43. Leanne
    Apr 14, 2015 @ 23:25:23

    Another wonderful post to educate your followers! Also enjoyed the great pictures!

    Liked by 1 person

    Reply

  44. Thumbup
    Apr 14, 2015 @ 17:31:45

    Is there

    giving on this holiday?

    Liked by 1 person

    Reply

    • Ritu
      Apr 14, 2015 @ 18:37:45

      It’s not usually about giving, but celebrating a good harvest, and the birth of the Khalsa… though you are to think about giving more, yourself, in general, about your Seva, and charitable work you could do, time, and money you could donate to help others.. that is one main ethos of Sikhism!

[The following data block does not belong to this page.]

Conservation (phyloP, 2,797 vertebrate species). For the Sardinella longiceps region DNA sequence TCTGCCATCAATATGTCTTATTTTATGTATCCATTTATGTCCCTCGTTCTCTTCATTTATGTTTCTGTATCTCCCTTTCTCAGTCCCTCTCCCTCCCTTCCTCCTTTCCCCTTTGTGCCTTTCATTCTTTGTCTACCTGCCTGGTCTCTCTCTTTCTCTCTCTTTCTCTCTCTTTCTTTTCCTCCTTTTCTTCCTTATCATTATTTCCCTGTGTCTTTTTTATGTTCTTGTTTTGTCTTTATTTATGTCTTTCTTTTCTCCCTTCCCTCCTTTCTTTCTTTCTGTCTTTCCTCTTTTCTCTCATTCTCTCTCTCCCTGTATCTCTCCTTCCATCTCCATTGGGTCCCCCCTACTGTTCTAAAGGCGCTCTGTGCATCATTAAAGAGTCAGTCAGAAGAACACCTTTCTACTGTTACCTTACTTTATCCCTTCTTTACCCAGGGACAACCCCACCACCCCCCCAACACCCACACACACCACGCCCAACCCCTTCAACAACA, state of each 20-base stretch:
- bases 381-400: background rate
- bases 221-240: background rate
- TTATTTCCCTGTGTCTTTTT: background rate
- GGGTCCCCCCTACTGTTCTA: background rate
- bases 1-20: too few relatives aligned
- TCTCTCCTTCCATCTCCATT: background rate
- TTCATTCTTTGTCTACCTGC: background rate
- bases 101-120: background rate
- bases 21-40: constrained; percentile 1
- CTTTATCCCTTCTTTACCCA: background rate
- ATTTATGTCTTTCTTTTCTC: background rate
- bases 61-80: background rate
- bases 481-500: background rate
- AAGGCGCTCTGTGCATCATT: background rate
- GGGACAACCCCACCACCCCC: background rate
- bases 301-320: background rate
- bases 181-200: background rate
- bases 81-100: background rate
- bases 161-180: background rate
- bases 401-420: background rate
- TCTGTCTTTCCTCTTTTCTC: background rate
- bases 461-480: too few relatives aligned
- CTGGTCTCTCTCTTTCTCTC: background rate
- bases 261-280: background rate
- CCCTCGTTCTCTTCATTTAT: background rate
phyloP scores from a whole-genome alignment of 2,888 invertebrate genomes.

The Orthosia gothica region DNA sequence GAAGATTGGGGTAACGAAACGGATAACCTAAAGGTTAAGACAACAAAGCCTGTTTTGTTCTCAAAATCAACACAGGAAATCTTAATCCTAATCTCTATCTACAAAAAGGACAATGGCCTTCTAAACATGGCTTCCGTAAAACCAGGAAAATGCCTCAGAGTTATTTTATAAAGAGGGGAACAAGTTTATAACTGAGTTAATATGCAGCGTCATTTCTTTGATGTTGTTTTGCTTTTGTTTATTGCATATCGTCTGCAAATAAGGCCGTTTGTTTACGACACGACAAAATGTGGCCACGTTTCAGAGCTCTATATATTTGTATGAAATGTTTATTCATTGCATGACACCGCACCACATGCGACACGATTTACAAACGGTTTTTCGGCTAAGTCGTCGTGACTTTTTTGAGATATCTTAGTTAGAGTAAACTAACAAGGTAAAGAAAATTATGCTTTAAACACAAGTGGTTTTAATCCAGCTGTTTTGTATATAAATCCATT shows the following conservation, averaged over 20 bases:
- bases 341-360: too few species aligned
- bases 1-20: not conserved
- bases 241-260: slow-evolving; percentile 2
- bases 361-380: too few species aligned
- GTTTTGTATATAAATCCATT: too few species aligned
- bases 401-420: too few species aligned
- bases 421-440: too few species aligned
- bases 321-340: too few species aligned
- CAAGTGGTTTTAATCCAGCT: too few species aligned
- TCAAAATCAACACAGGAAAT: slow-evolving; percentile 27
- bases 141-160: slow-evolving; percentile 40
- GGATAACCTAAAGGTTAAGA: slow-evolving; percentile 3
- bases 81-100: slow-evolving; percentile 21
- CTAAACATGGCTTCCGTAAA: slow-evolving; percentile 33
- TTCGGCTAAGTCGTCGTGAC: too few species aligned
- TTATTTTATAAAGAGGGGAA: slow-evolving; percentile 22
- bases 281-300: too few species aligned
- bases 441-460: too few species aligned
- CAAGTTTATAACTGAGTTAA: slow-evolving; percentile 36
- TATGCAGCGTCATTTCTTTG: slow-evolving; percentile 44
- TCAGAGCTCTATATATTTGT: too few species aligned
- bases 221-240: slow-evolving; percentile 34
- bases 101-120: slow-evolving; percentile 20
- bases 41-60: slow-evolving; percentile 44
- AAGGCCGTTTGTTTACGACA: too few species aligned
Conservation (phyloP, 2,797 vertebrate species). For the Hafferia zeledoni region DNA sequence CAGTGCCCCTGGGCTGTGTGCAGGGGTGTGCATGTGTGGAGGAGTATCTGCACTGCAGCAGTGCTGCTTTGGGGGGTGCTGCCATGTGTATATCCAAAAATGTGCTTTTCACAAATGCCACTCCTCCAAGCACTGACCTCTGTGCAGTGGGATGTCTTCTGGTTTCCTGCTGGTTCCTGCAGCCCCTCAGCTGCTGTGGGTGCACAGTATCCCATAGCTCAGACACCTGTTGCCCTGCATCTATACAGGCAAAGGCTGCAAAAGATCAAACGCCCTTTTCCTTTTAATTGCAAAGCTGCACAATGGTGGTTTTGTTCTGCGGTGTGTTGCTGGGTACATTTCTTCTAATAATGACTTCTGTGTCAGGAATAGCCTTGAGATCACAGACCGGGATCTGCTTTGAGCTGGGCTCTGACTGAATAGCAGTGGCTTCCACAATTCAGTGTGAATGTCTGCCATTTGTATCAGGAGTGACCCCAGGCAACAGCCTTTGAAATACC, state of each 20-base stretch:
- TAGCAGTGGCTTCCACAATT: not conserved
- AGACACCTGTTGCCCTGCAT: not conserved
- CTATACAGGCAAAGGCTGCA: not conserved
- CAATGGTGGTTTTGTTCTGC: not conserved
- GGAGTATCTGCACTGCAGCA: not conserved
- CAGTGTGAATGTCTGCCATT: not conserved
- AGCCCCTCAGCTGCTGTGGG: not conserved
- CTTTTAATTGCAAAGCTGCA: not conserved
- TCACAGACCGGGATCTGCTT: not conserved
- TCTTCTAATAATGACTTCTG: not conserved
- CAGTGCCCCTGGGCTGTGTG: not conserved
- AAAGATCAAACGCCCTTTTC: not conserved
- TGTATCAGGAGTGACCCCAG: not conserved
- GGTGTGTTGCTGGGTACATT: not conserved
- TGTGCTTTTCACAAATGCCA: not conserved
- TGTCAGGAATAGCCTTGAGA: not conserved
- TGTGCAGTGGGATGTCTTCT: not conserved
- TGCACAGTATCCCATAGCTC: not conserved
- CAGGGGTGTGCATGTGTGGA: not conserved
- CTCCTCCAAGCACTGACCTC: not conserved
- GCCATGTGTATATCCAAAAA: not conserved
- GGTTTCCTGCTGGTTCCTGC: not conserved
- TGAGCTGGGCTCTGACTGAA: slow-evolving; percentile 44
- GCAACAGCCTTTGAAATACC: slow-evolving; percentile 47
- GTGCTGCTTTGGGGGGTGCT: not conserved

Like

      Reply

  45. walkerkaty0
    Apr 14, 2015 @ 16:09:39

    This is the first time I am hearing about this celebration. It looks like a lot of fun! Happy Vaisakhi!

    Liked by 1 person

    Reply

  46. Cats at the Bar.org / Back Home in Bromont.com
    Apr 14, 2015 @ 13:08:52

    That looks like so much fun. What a wonderful way to celebrate. It really brings the community together. 🙂

    Liked by 1 person

    Reply

    • Ritu
      Apr 14, 2015 @ 13:15:32

      It is great, and everyone, no matter what religion, colour or creed joins in!! It might just be for the free food, but hey, it’s all fun!! And so colourful! 😄

      Like

      Reply

  47. Cats at the Bar.org / Back Home in Bromont.com
    Apr 14, 2015 @ 13:01:59

    Ignore my last question on your other post. 😀

    Liked by 1 person

    Reply

  48. carolschepper
    Apr 14, 2015 @ 11:55:48